2017 Volvo S90 Inscription Launch REVIEW | Design, Technology, And Cachet To Challenge The German Regulars Photo:
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TMR Team | Oct, 13 2016 | 2 Comments

With classic luxury sedan proportions, a modern yet familiar chiselled face, and unmistakable 'Thor's hammer' LED headlights, the new Volvo S90 looks every part the premium executive sedan.

It certainly won't be mistaken for anything else.

Helping it to stand apart from key rivals from BMW or Audi is that it sidelines the conservatism that afflicts those familiar premium competitors.

But some aspects of the new S90 are familiar - to the Volvo faithful at least - with the new sedan sharing its underpinnings, engines, and transmissions with the XC90 SUV that introduced Volvo’s modular architecture to Australian customers this time last year.

Vehicle Style: Prestige large sedan
Price: D5 Inscription $96,900, T6 Inscription $98,900 (plus on-roads)
Engine/trans: 173kW/480Nm 2.0 litre 4cyl turbo diesel, 235kW/400Nm 2.0 litre 4cyl turbo petrol | 8sp automatic
Fuel Economy Claimed: 5.1 l/100km (D5), 7.3 l/100km (T6)



This is the new Volvo, or, more precisely, the Volvo S90 sedan is the second stage in the Chinese-owned Swedish company’s renaissance, which started with the XC90 SUV introduced here last year.

Right now Volvo has the S90 Inscription ready to roll out of showrooms, with either a petrol or diesel engine, but there are other models coming - a pair of cheaper S90 Momentum models, plus R-Design editions next year.

And that’s before the V90 wagon and off-road styled V90 Cross Country wagon twins get here also next year.

But right now we’re behind the wheel of the S90 Inscription for the first time on Australian roads to see where Volvo’s new large sedan fits on the executive sedan hierarchy.



  • Standard Equipment: Nappa leather seat trim, four-zone climate control, keyless entry and start, 12.3-inch digital instrument cluster, power adjustable front seats, adaptive cruise control, LED headlights, 19-inch alloy wheels
  • Infotainment: 9.0-inch touchscreen multimedia screen, navigation with voice control, Bluetooth and WiFi tethering, Aux and USB connectivity. Optional Bowers & Wilkins high performance audio with subwoofer.

On the inside, the S90 follows in the footsteps of the XC90 SUV with a beautifully executed and typically Scandinavian cabin. The interior space is clean, with an emphasis on sweeping lines designed to enhance the airy feeling of the cabin.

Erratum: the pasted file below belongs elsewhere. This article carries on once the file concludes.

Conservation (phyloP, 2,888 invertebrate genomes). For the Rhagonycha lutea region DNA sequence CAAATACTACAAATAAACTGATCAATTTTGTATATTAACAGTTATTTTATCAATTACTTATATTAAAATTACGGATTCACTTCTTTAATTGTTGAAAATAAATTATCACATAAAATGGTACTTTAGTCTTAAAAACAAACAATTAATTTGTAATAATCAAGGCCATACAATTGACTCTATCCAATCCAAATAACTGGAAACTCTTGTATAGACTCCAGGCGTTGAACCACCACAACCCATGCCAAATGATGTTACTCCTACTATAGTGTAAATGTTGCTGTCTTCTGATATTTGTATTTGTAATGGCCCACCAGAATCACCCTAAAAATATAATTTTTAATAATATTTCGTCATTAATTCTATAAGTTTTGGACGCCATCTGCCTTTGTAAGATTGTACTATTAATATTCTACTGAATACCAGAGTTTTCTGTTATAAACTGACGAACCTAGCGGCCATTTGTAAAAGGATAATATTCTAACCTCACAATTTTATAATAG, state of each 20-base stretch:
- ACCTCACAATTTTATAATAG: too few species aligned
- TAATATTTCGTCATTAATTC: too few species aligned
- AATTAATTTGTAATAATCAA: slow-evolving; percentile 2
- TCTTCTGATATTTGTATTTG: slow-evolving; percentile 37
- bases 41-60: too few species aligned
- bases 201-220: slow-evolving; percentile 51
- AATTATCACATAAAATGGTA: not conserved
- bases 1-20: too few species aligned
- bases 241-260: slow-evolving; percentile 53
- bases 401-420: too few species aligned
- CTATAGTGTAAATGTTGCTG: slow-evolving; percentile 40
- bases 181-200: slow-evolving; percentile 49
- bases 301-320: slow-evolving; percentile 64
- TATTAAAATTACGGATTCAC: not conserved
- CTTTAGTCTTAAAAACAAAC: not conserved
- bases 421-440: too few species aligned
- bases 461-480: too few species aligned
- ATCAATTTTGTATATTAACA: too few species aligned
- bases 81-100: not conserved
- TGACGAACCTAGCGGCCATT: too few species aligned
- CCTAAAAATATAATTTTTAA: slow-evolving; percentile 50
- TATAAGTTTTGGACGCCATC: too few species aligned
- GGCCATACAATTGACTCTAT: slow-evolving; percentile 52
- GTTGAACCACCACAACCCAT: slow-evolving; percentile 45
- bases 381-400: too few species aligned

The car we tested featured a mix of light and dark leather, brushed metal, and matte-finished open-pore wood that wouldn’t look out of place in a car twice the price of the S90.

The same goes for its technology package including the 12.3-inch widescreen digital instrument cluster and nine-inch, portrait-oriented, pinch-and-swipe display in the centre console that operates just like your tablet computer at home.

The sympathetic cabin layout gives the screen a better-integrated look than massive glass monolith you’ll find in a Tesla Model S, or the double-wide plank of the newest Mercedes-Benz E-Class dashboard.

Getting the hang of how to operate the system, and where every menu and feature might be hidden can take a little patience and practice, but its logic isn’t as indecipherable as some more complex systems.

Volvo’s design excellence carries over to the rear, where back seat occupants are given their own elegant, touch-sensitive climate controls while relaxing in comfortable, well-bolstered seats.

Even with the expansive footprint of the S90, rear seat space is probably best described as adequate if not luxuriant, and it loses points for a sunroof that doesn't extend beyond the front headrests.

The Inscription trim tested here is Volvo’s mid-range model and goes beyond the entry level Momentum with features like four-zone climate control, the aforementioned digital dashboard, Nappa leather interior, walnut wood trim, smart keys and 19-inch alloy wheels.

Those looking to put their own touch to an S90 can add 18-speaker Bowers and Wilkins Audio for $4500, leather dashboard covering for $2500 or a $3000 Tech-pack including digital radio, a 360-degree camera, Apple CarPlay and a head-up display - amongst other options.



  • D5: 173kW/480Nm 2.0 litre four-cylinder turbo diesel
  • T6: 235kW/400Nm 2.0 litre 4cyl turbo and supercharged petrol
  • Transmission: Eight-speed automatic, all wheel drive
  • Suspension: Double wishbone front, integral axle with transverse composite leaf spring rear, optional air suspension
  • Brakes: Four-wheel disc brakes
  • Steering: Electrically assisted ranck and pinion, 11.4-11.8m turning circle

Volvo is launching its mid-spec S90 Inscription models first, with entry-level Momentum models to follow closer to Christmas.

The S90 Inscription offers two engine choices, either the 173kW/480Nm D5 diesel, or the 235kW/400Nm T6 petrol. Both come with an eight-speed automatic, and feature the secure road-holding of all wheel drive.